Finally, I checked out A Wrinkle in Time. It’s a classic example of style over substance, pushed to the hilt. There’s nice costumes, but everything else is hollow and cloying. It means well, but the writing and directing is so scattered it comes across as suffocating. It’s hard to believe this comes from the same director who brought us the nuanced and moving Selma. DuVernay didn’t just not stick the landing, she fell face-first and splattered over the ground. It’s a real shame.

As far as three excellent films out of four goes, it’s not a bad week. I’ll likely be checking out Pacific Rim 2 soon, because mechs and robots.

Review: Iron Gold, by Pierce Brown

The fact that I finished this book a week ago and have still been unpacking my thoughts on it should be sufficient indication how much I enjoyed it.

I’m a die-hard fan of the first Red Rising trilogy, so I knew what to expect when diving into Pierce Brown’s latest, 600-page offering. I just wasn’t expecting Iron Gold to so wildly depart from the structure of the previous books, while still maintaining so much of the series’ identity, jacked up on Sevro’s steroids.

Never before has the world felt so alive and rich and full of wonders and danger. The world-building is a lot smarter this time; there’s no lengthy info-dumps; there’s droplets of exposition and hints of how this world and it’s microsocieties function, from the scarcity-minded people on the Rim who’s decorative tastes and methods of torture match their lifestyle aesthetics, to the political arenas on Luna taken directly from democratic councils in ancient Greece, to the cyberpunk-esque superstructures and the people that inhabit them. The world(s) slowly build in your mind until there’s a very vivid and very personal universe coming alive on page. It commands attention, and it deserves it.9780425285916

And just of commanding of attention are the characters. Going for four PoVs was the correct choice, although some were much more interesting than others. Ephraim’s guff, raw attitude could have been pulled straight from Blade Runner, Lysander’s complex and nuanced storyline and characterization made me hate how much I loved him, Darrow is as delightfully rash and stubborn as ever, and Lyria’s cocky attitude brings a new set of eyes to the world. Lyria’s PoV was decidedly the weakest, and her character arc felt a little too sudden. And if there’s any fault I can find in this book, it’s that Darrow is more absent from the on-screen narrative than he should be. Darrow’s the heart and soul of this world, after all, so it was disappointing not to see him and the Howlers (and Sevro, the little devil) taking a more on-screen role. I’d have gladly swapped a good chunk of Lyria’s PoV for his.

But in saying that, each of the characters are phenomenally sketched, their emotions and feelings so sharply detailed that it’s impossible not to care about them ever so much. The events of any given narrative cannot emotionally support itself unless it has the central characters and their feelings, reactions and social views providing the backbone. And in Iron Gold’s case, each of these characters’ reactions to the unfolding events is a quiet revelation. Their feelings are messy and rash and motivated by spur of the moment decisions (which they may or may not soon regret), filled with heart-break and rage, and it’s wonderful to embroil yourself in the middle of this chaos. I felt like I was with them every bloody step of the way, right until the bitter end that felt me hating how much I love Pierce Brown, but also want to scream at him.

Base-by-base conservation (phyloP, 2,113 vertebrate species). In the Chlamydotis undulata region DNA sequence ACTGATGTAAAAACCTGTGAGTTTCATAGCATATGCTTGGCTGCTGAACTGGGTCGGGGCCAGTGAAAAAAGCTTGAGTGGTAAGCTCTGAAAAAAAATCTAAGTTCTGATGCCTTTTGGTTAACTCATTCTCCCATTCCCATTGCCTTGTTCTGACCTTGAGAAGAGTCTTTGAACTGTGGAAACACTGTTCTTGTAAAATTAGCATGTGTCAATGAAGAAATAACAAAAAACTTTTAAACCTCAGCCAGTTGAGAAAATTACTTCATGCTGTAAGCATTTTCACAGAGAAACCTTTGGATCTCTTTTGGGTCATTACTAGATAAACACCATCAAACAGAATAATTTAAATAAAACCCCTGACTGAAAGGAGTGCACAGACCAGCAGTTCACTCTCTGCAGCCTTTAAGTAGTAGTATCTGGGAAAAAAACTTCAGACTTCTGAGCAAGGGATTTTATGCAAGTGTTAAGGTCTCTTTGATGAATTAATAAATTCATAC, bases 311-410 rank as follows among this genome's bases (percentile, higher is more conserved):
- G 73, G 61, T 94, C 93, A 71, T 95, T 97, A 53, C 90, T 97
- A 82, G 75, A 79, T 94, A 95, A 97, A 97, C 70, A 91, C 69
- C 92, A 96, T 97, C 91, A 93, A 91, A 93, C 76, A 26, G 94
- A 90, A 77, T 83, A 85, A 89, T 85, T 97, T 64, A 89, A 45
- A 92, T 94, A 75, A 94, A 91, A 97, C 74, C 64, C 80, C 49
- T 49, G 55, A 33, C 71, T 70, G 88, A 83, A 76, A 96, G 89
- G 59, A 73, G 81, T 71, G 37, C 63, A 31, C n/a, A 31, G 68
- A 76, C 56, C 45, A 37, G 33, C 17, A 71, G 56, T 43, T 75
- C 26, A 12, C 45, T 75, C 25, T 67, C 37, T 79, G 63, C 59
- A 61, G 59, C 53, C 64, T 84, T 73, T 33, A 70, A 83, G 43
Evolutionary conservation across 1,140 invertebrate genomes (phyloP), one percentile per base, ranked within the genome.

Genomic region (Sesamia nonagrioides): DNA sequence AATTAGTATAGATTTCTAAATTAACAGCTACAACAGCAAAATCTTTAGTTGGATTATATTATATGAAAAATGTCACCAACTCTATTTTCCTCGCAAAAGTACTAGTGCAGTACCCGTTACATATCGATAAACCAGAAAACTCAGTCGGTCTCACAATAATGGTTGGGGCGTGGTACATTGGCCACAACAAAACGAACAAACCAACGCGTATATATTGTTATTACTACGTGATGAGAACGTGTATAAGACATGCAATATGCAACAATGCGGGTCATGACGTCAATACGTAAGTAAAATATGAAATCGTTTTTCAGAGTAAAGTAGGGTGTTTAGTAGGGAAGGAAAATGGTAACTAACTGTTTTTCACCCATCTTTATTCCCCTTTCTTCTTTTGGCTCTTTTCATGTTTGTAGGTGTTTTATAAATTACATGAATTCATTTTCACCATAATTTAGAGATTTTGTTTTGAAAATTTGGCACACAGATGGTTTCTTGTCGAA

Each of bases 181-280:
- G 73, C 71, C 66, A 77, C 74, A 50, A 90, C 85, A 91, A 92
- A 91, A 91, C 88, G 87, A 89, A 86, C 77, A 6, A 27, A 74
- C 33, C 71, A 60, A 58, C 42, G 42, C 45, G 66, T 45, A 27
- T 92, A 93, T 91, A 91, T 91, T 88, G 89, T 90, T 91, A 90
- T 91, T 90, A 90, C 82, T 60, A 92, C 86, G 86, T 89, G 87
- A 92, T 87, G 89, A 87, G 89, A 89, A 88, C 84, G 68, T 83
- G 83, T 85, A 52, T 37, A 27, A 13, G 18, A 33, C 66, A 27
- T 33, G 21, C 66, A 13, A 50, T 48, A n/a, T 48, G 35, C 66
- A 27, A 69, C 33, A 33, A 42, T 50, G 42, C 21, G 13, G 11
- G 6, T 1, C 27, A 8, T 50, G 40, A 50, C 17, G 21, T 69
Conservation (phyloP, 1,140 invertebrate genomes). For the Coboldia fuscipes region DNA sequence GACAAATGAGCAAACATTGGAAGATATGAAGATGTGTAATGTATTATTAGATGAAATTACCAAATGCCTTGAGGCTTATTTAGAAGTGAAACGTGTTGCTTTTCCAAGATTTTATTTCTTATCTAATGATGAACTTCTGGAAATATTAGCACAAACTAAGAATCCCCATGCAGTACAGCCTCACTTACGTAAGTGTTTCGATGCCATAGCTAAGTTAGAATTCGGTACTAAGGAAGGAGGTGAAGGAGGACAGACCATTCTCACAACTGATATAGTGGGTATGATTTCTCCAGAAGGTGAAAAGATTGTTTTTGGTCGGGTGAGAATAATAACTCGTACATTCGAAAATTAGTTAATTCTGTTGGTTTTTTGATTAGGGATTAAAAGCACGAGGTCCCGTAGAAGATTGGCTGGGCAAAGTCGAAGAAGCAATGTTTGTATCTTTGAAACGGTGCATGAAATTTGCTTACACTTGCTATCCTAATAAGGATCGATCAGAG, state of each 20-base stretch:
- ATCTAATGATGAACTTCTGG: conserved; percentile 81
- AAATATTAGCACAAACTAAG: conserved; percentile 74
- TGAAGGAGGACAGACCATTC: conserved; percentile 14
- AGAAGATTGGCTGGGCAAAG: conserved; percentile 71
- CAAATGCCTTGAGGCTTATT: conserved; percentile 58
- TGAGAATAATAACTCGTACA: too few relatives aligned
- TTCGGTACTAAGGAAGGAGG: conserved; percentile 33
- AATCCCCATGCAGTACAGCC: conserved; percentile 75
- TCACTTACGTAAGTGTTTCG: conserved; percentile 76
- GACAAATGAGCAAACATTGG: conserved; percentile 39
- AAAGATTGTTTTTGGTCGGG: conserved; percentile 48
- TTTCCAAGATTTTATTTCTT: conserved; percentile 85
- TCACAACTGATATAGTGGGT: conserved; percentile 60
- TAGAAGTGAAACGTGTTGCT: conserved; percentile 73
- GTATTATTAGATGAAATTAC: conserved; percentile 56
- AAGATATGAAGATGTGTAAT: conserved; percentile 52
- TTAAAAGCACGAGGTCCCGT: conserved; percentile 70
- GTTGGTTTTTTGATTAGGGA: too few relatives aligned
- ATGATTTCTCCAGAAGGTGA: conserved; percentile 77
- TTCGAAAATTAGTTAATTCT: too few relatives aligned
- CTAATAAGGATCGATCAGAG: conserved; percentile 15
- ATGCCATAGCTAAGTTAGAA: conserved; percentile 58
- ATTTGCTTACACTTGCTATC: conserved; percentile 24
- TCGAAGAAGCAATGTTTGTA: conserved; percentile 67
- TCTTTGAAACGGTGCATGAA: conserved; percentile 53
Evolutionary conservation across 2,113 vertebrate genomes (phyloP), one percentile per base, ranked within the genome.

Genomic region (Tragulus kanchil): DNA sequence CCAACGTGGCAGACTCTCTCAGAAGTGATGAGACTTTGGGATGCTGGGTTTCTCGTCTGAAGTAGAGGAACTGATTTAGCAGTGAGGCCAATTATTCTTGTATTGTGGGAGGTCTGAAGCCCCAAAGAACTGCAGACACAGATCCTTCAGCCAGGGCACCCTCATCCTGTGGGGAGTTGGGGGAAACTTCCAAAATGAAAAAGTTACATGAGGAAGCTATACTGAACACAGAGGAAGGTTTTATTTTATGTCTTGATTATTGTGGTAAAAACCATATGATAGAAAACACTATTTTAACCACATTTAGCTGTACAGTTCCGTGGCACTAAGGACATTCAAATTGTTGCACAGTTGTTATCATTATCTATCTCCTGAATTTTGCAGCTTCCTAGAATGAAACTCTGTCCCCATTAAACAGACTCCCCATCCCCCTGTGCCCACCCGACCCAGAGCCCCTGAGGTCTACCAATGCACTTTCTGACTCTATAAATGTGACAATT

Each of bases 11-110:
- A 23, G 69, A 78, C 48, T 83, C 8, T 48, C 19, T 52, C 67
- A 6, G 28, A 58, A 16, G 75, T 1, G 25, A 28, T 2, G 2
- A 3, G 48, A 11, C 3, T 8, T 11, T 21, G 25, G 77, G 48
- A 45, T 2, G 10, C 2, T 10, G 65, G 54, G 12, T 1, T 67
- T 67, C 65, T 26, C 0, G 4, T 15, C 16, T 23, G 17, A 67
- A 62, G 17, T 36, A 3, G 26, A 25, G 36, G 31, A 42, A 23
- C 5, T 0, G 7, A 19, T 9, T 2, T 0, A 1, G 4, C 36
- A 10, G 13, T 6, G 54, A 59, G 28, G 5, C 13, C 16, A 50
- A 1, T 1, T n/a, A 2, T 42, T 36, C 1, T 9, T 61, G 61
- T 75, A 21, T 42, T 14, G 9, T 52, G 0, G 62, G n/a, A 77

This book is nothing less than a phantasmagorical mash-up of science-fictional exuberance jacked-up to the hilt. There’s so much richness and goodness bursting out of the seams of the characters, technologies, planets and cities of the world it threatens to spill over. Science-fiction is said to be the genre of ideas, and never has it been more true here. The action is as bloody and brutal as ever, the suits of armor and weapons lovingly detailed and described, the politics as cuthroat as ever, the world several shades darker and more messed up than it’s ever been, and the almost endless cast of characters play their roles as productions of their culture and upbringing to levels so theatrical it’s almost Shakespearean. Brown’s velvety prose is so rich and jam-packed with detail and tiny literary gems it’s like he didn’t think he’d get the chance to ever write another book. Even on its own, every page is a delightful morsel. As a whole, this book is a dessert masterpiece.

Pierce Brown has absolutely out-done himself in almost every way and should be given a round of applause for producing something so stellar it reaches meteorological greatness. It might be too early to call it book of the year, but I’m going to do it anyway.

The wait for Dark Age will be unbearable.